What You Need to Know About a Power of Attorney

Gregory R. beanA Power of Attorney is an important and basic estate planning tool that allows a named agent to act on behalf of the person signing the document, known as the Principal. Due to the recently enacted Ohio Uniform Power of Attorney Act, the laws regarding a Power of Attorney in Ohio are now more complex.

An Ohio Power of Attorney is now presumed to be “durable” meaning it survives the incapacity of the principal. In these newly drafted Powers of Attorney, the term “Agent” replaces the term “Attorney in Fact.” Further, an agent’s authority now continues even if a guardian or conservator is appointed for the principal.

It is important that your Power of Attorney is notarized and witnessed by two disinterested witnesses. Although this is not required by law, if the document is notarized the principal’s signature is presumed to be valid, and if the document is witnessed, it may then be used in a state that requires witnesses.

Although the following is technically a valid Power of Attorney: “I hereby grant to my Agent the authority to do or perform all acts that I could do”, it may not be as effective or prudent because Ohio law then gives a broad authority to the agent and imposes provisions that may be inappropriate. The new law contains several “default rules” which means, absent language to the contrary, various provisions apply which may not be advisable. For example,if co-agents are named, each agent may act independently. An agent has a duty to maintain records and may be required to submit an annual accounting. An agent is also entitled to be compensated. These are just a few of the “default” provisions.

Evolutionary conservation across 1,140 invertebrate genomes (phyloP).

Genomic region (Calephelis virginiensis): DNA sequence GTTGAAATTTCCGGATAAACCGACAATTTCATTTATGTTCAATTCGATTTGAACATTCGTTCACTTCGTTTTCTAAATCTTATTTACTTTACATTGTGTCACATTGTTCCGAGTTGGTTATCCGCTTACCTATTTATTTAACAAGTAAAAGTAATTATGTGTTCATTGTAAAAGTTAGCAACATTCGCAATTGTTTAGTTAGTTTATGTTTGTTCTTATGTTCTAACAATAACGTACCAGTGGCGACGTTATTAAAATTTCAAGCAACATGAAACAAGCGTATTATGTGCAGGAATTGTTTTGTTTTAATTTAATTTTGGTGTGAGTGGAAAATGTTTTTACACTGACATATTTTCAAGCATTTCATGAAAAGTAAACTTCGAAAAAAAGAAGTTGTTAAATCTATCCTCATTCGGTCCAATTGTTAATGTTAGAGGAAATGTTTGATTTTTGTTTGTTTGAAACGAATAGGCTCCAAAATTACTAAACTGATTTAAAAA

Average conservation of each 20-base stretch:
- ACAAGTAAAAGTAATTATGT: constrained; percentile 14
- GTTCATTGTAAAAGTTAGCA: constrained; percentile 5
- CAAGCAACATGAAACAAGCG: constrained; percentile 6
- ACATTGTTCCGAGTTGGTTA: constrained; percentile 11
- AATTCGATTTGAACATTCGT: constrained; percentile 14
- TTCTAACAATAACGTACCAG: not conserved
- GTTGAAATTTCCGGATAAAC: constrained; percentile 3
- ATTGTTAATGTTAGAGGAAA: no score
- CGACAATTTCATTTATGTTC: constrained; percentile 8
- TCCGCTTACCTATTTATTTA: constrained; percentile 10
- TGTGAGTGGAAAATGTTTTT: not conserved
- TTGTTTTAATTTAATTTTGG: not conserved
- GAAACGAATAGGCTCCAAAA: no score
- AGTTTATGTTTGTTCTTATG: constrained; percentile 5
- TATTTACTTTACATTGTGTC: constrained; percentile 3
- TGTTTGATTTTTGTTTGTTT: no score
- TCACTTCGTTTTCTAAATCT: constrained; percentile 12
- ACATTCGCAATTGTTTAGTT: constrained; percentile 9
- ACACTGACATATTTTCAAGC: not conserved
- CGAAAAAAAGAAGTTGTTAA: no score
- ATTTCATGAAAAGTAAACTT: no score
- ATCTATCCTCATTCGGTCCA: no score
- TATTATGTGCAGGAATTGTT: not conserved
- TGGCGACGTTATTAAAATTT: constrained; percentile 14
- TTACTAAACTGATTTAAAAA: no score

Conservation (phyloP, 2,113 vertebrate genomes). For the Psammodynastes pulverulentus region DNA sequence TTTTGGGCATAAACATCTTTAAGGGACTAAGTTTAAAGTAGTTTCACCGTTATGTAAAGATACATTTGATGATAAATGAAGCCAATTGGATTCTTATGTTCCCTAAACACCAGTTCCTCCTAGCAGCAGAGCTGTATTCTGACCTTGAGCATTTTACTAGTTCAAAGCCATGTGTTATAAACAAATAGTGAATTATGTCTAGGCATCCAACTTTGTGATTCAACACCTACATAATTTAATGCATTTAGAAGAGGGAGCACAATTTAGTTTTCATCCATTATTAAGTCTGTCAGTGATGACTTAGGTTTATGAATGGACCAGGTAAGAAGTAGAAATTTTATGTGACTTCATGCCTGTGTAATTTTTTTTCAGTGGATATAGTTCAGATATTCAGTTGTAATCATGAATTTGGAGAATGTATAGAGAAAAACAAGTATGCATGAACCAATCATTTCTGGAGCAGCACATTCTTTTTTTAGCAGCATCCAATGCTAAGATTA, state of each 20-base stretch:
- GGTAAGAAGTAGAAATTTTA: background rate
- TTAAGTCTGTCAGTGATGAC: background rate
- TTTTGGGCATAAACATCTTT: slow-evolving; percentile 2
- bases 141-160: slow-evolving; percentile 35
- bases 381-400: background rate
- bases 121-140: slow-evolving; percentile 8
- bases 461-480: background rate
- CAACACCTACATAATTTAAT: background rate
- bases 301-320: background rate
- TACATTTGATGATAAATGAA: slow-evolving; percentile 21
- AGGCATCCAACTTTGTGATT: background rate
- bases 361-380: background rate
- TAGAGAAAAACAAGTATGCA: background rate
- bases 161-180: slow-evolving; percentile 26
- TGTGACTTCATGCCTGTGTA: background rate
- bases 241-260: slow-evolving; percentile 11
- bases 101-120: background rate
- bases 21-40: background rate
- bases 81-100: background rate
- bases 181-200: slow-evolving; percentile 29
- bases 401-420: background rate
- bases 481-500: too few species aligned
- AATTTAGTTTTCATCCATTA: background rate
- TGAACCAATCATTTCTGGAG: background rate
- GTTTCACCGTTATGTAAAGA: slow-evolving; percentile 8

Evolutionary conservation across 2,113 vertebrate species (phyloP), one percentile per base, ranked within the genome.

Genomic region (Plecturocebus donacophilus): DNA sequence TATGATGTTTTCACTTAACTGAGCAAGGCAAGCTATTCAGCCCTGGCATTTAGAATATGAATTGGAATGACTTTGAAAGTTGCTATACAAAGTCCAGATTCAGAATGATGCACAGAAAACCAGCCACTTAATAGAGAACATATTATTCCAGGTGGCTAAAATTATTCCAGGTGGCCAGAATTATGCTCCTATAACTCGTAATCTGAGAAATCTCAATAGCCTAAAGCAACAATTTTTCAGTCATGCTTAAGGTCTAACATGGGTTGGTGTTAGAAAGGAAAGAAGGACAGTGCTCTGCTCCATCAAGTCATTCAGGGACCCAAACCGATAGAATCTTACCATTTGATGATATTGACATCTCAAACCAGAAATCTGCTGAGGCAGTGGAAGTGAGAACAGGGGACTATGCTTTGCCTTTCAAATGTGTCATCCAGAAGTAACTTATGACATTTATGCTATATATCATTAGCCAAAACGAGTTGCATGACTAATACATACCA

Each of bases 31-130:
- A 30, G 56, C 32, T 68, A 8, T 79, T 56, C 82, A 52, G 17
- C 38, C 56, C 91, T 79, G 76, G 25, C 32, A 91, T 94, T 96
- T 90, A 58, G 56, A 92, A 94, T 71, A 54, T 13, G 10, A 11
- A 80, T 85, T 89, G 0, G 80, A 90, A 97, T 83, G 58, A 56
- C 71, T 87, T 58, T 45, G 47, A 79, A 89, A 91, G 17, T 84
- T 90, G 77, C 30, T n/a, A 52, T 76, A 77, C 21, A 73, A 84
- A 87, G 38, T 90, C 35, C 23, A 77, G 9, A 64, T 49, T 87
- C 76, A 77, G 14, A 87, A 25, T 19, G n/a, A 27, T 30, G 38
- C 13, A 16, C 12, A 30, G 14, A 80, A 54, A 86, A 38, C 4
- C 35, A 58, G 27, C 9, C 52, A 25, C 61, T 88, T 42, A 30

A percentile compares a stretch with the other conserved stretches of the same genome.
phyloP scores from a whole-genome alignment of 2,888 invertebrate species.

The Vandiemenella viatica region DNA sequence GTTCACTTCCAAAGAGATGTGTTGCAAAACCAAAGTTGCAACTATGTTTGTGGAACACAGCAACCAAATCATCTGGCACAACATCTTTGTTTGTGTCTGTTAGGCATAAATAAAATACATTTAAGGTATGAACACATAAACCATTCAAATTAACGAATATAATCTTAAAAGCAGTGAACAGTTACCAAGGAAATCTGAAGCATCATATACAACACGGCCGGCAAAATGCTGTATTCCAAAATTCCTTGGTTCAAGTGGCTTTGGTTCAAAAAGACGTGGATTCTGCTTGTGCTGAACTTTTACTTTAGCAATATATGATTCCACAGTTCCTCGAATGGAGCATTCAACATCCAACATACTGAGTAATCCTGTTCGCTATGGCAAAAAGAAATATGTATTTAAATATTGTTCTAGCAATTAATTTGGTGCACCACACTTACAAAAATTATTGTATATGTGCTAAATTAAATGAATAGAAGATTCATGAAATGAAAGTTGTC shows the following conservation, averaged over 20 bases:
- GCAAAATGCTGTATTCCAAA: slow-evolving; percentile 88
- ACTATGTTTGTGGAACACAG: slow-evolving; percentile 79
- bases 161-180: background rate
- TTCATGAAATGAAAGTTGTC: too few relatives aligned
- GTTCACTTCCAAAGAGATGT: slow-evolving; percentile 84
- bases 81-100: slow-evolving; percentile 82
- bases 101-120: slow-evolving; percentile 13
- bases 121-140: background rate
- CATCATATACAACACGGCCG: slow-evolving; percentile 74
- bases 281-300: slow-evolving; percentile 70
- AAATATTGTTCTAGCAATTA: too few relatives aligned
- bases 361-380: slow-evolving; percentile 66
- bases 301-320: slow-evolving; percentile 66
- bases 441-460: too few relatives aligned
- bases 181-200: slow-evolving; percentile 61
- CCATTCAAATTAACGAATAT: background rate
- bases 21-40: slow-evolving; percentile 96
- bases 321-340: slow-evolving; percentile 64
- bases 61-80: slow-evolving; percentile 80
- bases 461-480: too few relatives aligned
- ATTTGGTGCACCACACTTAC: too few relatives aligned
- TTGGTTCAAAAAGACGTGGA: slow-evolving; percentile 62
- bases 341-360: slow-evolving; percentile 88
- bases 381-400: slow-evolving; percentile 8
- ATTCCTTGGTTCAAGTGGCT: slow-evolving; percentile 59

Furthermore, the new law allows the agent, if specifically authorized by the principal, to take dramatic actions, such as create, revoke or amend a trust, or to make a gift to the agent, or to change a beneficiary designation.

Under the new law, the agent is required to “preserve the Principal’s estate plan” to the extent known by the agent. The term “estate plan”, however, is not defined. Now, serving as an agent may expose the agent to liability if the principal’s estate plan is altered.

The estate planning practice at Stark & Knoll has carefully crafted new Power of Attorney documents that conform to the new law while keeping your best interests in mind.

Your current Power of Attorney may certainly be valid, but it is advisable to review it with your Stark & Knoll estate planning attorney who will determine how this new law affects you, explain the options now available to you as a Principal and the new obligation imposed upon you as an Agent.

For more information regarding your Power of Attorney, or to create a new Power of Attorney please contact Greg Bean or your Stark & Knoll Attorney at 330-376-3300.


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